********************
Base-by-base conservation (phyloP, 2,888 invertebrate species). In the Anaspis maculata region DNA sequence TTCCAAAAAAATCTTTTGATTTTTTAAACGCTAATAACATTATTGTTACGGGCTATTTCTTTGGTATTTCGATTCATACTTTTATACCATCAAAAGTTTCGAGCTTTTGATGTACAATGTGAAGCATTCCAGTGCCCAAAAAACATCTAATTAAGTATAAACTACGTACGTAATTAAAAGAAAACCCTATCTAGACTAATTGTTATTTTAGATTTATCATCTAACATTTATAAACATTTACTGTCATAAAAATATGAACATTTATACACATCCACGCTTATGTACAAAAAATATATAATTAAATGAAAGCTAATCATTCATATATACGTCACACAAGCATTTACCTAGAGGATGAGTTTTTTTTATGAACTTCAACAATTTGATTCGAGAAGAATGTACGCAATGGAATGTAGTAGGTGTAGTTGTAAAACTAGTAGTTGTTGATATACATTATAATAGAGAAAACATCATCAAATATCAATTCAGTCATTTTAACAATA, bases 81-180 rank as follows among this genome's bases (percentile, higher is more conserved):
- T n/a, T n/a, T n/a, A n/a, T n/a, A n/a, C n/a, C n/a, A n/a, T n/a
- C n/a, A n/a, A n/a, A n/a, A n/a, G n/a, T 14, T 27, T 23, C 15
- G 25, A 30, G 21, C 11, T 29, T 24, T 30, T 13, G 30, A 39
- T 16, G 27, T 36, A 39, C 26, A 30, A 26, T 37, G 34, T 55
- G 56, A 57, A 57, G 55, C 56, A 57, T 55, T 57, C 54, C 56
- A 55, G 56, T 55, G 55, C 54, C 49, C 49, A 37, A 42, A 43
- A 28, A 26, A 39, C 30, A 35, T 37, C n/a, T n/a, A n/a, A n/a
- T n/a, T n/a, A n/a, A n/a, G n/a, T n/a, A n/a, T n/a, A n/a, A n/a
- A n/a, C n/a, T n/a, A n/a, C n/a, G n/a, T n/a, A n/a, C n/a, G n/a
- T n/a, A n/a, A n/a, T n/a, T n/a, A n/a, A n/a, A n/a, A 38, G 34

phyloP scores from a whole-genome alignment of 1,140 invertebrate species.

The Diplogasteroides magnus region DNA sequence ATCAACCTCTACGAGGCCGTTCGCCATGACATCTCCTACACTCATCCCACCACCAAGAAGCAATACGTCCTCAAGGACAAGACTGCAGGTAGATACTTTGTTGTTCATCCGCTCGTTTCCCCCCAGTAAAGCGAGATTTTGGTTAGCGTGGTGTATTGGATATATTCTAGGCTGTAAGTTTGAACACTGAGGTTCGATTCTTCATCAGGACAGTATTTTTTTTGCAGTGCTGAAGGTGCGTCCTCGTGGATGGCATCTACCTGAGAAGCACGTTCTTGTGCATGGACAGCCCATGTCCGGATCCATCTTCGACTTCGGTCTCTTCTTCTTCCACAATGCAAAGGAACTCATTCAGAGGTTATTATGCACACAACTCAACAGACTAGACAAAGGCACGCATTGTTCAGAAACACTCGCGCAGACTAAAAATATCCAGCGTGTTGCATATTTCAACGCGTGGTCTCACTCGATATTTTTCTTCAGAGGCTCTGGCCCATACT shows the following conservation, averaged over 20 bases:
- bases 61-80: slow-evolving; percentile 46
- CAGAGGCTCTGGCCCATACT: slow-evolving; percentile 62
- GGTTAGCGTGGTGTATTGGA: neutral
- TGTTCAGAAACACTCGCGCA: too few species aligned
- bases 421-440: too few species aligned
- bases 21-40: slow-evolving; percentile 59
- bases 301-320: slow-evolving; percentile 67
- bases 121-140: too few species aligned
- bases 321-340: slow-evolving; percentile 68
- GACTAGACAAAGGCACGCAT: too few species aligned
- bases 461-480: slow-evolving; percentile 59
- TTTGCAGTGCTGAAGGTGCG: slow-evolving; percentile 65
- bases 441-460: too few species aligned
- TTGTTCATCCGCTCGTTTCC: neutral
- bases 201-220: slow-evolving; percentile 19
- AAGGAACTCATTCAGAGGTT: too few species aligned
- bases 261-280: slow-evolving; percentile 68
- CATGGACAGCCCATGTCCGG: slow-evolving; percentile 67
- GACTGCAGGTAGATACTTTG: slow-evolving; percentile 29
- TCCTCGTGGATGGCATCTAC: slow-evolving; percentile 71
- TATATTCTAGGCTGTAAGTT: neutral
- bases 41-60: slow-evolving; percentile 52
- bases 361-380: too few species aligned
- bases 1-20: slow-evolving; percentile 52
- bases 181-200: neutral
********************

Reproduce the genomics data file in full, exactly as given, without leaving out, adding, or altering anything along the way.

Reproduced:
Base-by-base conservation (phyloP, 2,888 invertebrate species). In the Anaspis maculata region DNA sequence TTCCAAAAAAATCTTTTGATTTTTTAAACGCTAATAACATTATTGTTACGGGCTATTTCTTTGGTATTTCGATTCATACTTTTATACCATCAAAAGTTTCGAGCTTTTGATGTACAATGTGAAGCATTCCAGTGCCCAAAAAACATCTAATTAAGTATAAACTACGTACGTAATTAAAAGAAAACCCTATCTAGACTAATTGTTATTTTAGATTTATCATCTAACATTTATAAACATTTACTGTCATAAAAATATGAACATTTATACACATCCACGCTTATGTACAAAAAATATATAATTAAATGAAAGCTAATCATTCATATATACGTCACACAAGCATTTACCTAGAGGATGAGTTTTTTTTATGAACTTCAACAATTTGATTCGAGAAGAATGTACGCAATGGAATGTAGTAGGTGTAGTTGTAAAACTAGTAGTTGTTGATATACATTATAATAGAGAAAACATCATCAAATATCAATTCAGTCATTTTAACAATA, bases 81-180 rank as follows among this genome's bases (percentile, higher is more conserved):
- T n/a, T n/a, T n/a, A n/a, T n/a, A n/a, C n/a, C n/a, A n/a, T n/a
- C n/a, A n/a, A n/a, A n/a, A n/a, G n/a, T 14, T 27, T 23, C 15
- G 25, A 30, G 21, C 11, T 29, T 24, T 30, T 13, G 30, A 39
- T 16, G 27, T 36, A 39, C 26, A 30, A 26, T 37, G 34, T 55
- G 56, A 57, A 57, G 55, C 56, A 57, T 55, T 57, C 54, C 56
- A 55, G 56, T 55, G 55, C 54, C 49, C 49, A 37, A 42, A 43
- A 28, A 26, A 39, C 30, A 35, T 37, C n/a, T n/a, A n/a, A n/a
- T n/a, T n/a, A n/a, A n/a, G n/a, T n/a, A n/a, T n/a, A n/a, A n/a
- A n/a, C n/a, T n/a, A n/a, C n/a, G n/a, T n/a, A n/a, C n/a, G n/a
- T n/a, A n/a, A n/a, T n/a, T n/a, A n/a, A n/a, A n/a, A 38, G 34

phyloP scores from a whole-genome alignment of 1,140 invertebrate species.

The Diplogasteroides magnus region DNA sequence ATCAACCTCTACGAGGCCGTTCGCCATGACATCTCCTACACTCATCCCACCACCAAGAAGCAATACGTCCTCAAGGACAAGACTGCAGGTAGATACTTTGTTGTTCATCCGCTCGTTTCCCCCCAGTAAAGCGAGATTTTGGTTAGCGTGGTGTATTGGATATATTCTAGGCTGTAAGTTTGAACACTGAGGTTCGATTCTTCATCAGGACAGTATTTTTTTTGCAGTGCTGAAGGTGCGTCCTCGTGGATGGCATCTACCTGAGAAGCACGTTCTTGTGCATGGACAGCCCATGTCCGGATCCATCTTCGACTTCGGTCTCTTCTTCTTCCACAATGCAAAGGAACTCATTCAGAGGTTATTATGCACACAACTCAACAGACTAGACAAAGGCACGCATTGTTCAGAAACACTCGCGCAGACTAAAAATATCCAGCGTGTTGCATATTTCAACGCGTGGTCTCACTCGATATTTTTCTTCAGAGGCTCTGGCCCATACT shows the following conservation, averaged over 20 bases:
- bases 61-80: slow-evolving; percentile 46
- CAGAGGCTCTGGCCCATACT: slow-evolving; percentile 62
- GGTTAGCGTGGTGTATTGGA: neutral
- TGTTCAGAAACACTCGCGCA: too few species aligned
- bases 421-440: too few species aligned
- bases 21-40: slow-evolving; percentile 59
- bases 301-320: slow-evolving; percentile 67
- bases 121-140: too few species aligned
- bases 321-340: slow-evolving; percentile 68
- GACTAGACAAAGGCACGCAT: too few species aligned
- bases 461-480: slow-evolving; percentile 59
- TTTGCAGTGCTGAAGGTGCG: slow-evolving; percentile 65
- bases 441-460: too few species aligned
- TTGTTCATCCGCTCGTTTCC: neutral
- bases 201-220: slow-evolving; percentile 19
- AAGGAACTCATTCAGAGGTT: too few species aligned
- bases 261-280: slow-evolving; percentile 68
- CATGGACAGCCCATGTCCGG: slow-evolving; percentile 67
- GACTGCAGGTAGATACTTTG: slow-evolving; percentile 29
- TCCTCGTGGATGGCATCTAC: slow-evolving; percentile 71
- TATATTCTAGGCTGTAAGTT: neutral
- bases 41-60: slow-evolving; percentile 52
- bases 361-380: too few species aligned
- bases 1-20: slow-evolving; percentile 52
- bases 181-200: neutral